1. Industrial growth has to leapfrog to regain its lost glory

Industrial growth has to leapfrog to regain its lost glory

It is an established fact that unless all the activities relating to the development of a strong base in manufacturing and construction are launched in right earnest under an enabling policy framework, it would not be possible to unleash the full potential of the contributing segments like steel industry

By: | Published: September 13, 2016 6:14 AM
It is heartening to note that West Bengal chief minister is making all out efforts to persuade investors in Munich meeting to bring in foreign investment in the state (Reuters) It is heartening to note that West Bengal chief minister is making all out efforts to persuade investors in Munich meeting to bring in foreign investment in the state (Reuters)

It is heartening to note that West Bengal chief minister is making all out efforts to persuade investors in Munich meeting to bring in foreign investment in the state. Some sincere commitments in automobile, packaging and transport sectors have been obtained and it is expected that beginning of an industrial phase in the state is in the offing in the next few months.

Prime Minister Narendra Modi in all his visits abroad has all along been harping on the need to invite investors to invest in India especially in the major industrial segments. The flagship programme of the government, Make in India, focuses on creating fresh manufacturing hubs in the country with the help of foreign capital in defence equipment, power, renewable energy, automobile, roads, railways, airports, shipbuilding and real estate. The necessary policy support and guidelines with a genuine desire to create an enabling environment for investment by eliminating/easing obstructionist rules and regulations is diligently pursued. The good monsoon has raised the hope that agriculture production would be better this year with consequential impact on food prices.

The essence of this approach to aim for higher prosperity and wealth to the teeming population of the country is to enhance the role of industry in economic development in terms of employment, income and a decent livelihood. In a predominantly agricultural economy, the country chose the path of industrialisation in the early years after independence (1950s to 1970s) with a significant growth of medium and heavy industries.

The recurring food crisis in the subsequent years led to a change in the development process from investment in industries to agriculture and other emerging sectors in the economy like trade, banking, IT, tourism and communication. As a result the share of industry in GDP remained low and left stagnant (20-26%), while the country was passing through a crucial stage of a developing economy.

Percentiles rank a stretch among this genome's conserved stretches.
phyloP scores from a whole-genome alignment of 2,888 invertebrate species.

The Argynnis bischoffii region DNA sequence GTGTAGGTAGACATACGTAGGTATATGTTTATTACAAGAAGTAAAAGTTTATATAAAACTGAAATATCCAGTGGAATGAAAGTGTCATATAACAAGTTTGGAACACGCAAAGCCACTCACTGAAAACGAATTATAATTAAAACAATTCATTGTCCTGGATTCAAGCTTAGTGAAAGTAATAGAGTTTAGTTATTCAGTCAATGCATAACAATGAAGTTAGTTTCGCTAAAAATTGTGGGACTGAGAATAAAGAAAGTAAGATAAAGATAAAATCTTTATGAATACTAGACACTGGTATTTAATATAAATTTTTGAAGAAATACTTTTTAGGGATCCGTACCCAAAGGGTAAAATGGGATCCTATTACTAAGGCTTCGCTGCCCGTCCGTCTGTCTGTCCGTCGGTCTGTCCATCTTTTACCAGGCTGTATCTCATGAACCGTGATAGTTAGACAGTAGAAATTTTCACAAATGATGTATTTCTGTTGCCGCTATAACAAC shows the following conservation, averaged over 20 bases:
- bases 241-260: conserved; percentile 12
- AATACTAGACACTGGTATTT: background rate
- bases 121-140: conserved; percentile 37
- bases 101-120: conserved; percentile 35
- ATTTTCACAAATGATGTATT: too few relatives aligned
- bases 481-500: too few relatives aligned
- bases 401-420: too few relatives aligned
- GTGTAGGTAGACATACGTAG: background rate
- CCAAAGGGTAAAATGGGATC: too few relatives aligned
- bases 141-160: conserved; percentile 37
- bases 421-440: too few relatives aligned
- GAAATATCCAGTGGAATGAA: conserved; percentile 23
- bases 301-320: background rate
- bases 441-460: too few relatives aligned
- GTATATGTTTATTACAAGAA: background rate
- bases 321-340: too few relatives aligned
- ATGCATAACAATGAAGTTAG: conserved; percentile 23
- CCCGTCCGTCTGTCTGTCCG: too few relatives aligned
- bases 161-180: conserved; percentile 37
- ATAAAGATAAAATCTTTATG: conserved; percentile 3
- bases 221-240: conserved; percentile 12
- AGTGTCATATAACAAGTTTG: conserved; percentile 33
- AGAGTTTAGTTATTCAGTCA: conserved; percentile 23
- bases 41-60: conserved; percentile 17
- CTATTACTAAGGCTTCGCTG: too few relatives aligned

This is in sharp contrast to what is the experience of some of the advanced countries in the world in the past years when they were also standing at the threshold of advancement. For instance, the share of industry in GDP was 33% in the US (1953), 49 in the UK (1960), 41 in France (1970), 42 in Japan (1970) and 44 in South Korea (1992). Short of calling it as signs of deindustrialization, our country suffered in terms of growth, employment and per capita income in the intervening period.

Manufacturing sector contributing more than 75% to industrial output, therefore, rightly occupies the centerpiece of country’s economic growth and development in the current phase. The journey is challenging in the backdrop of lack of innovation, massive skill gap affecting productivity and cost competitiveness, poor logistics and infrastructure, high capital cost, stressed assets in the banks making them circumspect to grant credits to the industry and export disorientation. There are, however, a few sub segments under manufacturing that are comparable to their global counterparts, but the majority of them need special thrust and quality upgradation.

It is an established fact that unless all the activities relating to the development of a strong base in manufacturing and construction are launched in right earnest under an enabling policy framework, it would not be possible to unleash the full potential of the contributing segments like steel industry that had played a seminal role in the early part of industrialisation by supplying the core materials for development.

In the last four and half decades the demand from the consuming segments in terms of grade, dimensions, quality and profiles have undergone sweeping revisions, the Architectural and Structural designs and codal provisions have combined innovativeness, cost effectiveness and sustainability as the central ingredients of the choice of material. Indian steel industry by virtue of its long history of development, exposure to global state-of-the-art technology, investment in process and product development is well equipped to cater to the current and emerging needs of end using sectors.

Industrial growth in India has to leapfrog to regain its lost glory and occupy a predominant role to shape things according to its plan. The success of all the flagship programmes of the government in its entirety crucially hinges on a much larger share of industry in GDP and if this happens, the upward journey of steel industry in the country would remain unchallenged. The PMI in manufacturing at 52.8 in August shows a rising business confidence in industrial growth in the coming months.

The author is DG, Institute of Steel Growth and Development. Views expressed are personal.

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